Communicating While Technical Diving

Hand signals are an integral part of any diver’s skill set but communicating while technical diving can be a bit more intense. Here are a few tools for recreational divers to borrow.

Underwater hand signals are an integral part of any diver’s certification and a great way to communicate basic messages. But communicating while technical diving might require more than basic hand or even torch signals. Technical diving has some tools in its communications toolbox that open-water divers may find useful.

Communicating while technical diving

Watch technical divers signal each other underwater and it might seem like they speak a different language. Far from it, however. Techies have developed a system of hand signals that allows them to communicate fairly complex messages with as few precise signals as possible. The reason lies in the nature of technical diving: dives are generally more complex than recreational dives, both in terms of the dive objective and equipment. Divers must adhere to plans as strictly as possible to avoid low-on-gas situations and other problems. When something unforeseen happens, divers must quickly adjust.

One-handed communication is essential. The other hand is often occupied with a torch or a reel, to name only two pieces of equipment. Single-handed signaling starts with numbers to signal gas volumes and more. And the system is not complicated — after a few practice dives, many recreational divers prefer signaling this way. There are also simple signals for depth changes, usually consisting of an upward hand movement — ‘let’s go up’ — followed by the target depth. All team members then repeat this signal to avoid misunderstandings. After all, a diver signaling ‘okay’ might be confirming any number of things. Repeating the signal ensures that both divers meant the same thing.

There are hand signals for line laying, decompression time — or leftover no-decompression time as appropriate — entanglement and adding or subtracting dive time at specific depths. Many of these would benefit recreational divers too, as it’s common to near no-deco limits, for example, on repetitive dives.

Backing up basic communications

Technical divers then add back-ups to their basic hand communications. In situations too complicated for simple hand signals, many technical divers carry wrist slates and waterproof notepads. Scribbling down a sentence or two can make an underwater conversation much easier. But even writing things down underwater is not always straightforward and it does take time. Therefore, many teams will use pre-planned phrases they can simply point to as needed.

This is also useful when an underwater dive team needs support from their surface team, including additional deco gas or a support diver. Having pre-written messages, which the surface team is already familiar with through briefings, can really speed things up in tricky situations.

Touch communication

But what happens when, quite literally, the lights go out? Most technical diving takes place in relatively dark waters. Most technical divers rely on lights for most, if not all, of their communications and to keep teams together. If light failure occurs or masks become unusable, technical divers revert to touch communications, basically transferring all of the one-handed signals mentioned above into short but precise messages converted either from the lead diver’s hand to the other diver’s arm or, in case the divers must travel single file, to their leg.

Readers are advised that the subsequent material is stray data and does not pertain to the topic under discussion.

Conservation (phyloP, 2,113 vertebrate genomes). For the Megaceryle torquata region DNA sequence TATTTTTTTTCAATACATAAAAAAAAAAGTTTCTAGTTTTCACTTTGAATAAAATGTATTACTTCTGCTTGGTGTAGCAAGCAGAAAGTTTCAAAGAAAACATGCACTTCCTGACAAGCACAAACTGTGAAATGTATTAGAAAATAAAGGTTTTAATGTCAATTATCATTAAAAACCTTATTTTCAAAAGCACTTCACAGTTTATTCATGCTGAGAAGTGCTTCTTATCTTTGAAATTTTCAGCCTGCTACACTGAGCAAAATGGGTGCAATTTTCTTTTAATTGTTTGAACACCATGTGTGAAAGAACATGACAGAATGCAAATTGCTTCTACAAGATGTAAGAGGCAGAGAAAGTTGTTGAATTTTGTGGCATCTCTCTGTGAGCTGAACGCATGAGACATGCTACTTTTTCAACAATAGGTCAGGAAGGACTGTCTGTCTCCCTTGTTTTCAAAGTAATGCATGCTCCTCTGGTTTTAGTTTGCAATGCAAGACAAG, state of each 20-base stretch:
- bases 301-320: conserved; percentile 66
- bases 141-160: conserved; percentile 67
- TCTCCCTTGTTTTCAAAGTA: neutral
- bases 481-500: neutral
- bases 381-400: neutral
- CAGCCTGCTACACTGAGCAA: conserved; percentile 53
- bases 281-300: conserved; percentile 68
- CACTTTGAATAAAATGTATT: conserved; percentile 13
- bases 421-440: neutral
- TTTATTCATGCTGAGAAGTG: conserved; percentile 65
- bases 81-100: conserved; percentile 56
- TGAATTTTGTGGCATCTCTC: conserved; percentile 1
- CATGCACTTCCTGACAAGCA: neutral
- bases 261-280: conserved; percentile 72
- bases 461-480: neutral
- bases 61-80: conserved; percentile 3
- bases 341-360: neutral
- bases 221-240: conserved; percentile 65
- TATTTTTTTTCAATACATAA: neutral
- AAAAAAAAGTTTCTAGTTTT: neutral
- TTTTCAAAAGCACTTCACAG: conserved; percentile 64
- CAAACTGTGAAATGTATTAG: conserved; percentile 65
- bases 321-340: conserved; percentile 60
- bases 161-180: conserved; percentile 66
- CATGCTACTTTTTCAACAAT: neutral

This method of communication is certainly complex and requires a lot of awareness and concentration. But tech divers also practice extensively during courses, as well as on dives. Touch communications can be useful in open-ocean diving, but they are essential for any serious overhead diving, including wreck and cave penetration. Anyone training for these courses will practice exercises and scenarios without a mask until feeling the way out becomes (almost) second nature.

Keep in mind that much of the success of these more complex communications depends on what happens before divers get in the water. unpracticed touch communications are just as dangerous as illegible hand writing, especially under the influence of narcosis and stress. In-depth briefings, regular skills practice and thorough de-briefs are the keys to successful communications on technical dives.

Takeaway for recreational divers

So how does communication while technical diving relate to recreational diving? On any dive, there is a chance of something unforeseen happening — current can change; divers can face equipment problems; buddy pairs can become separated. Clear communication, even for complex messages, will go a long way to help resolve any situation. Recreational divers can and should carry slates as well, not only for communication, but also to record what they may have seen. Clear, concise communication means a more enjoyable dive, whether technical or recreational.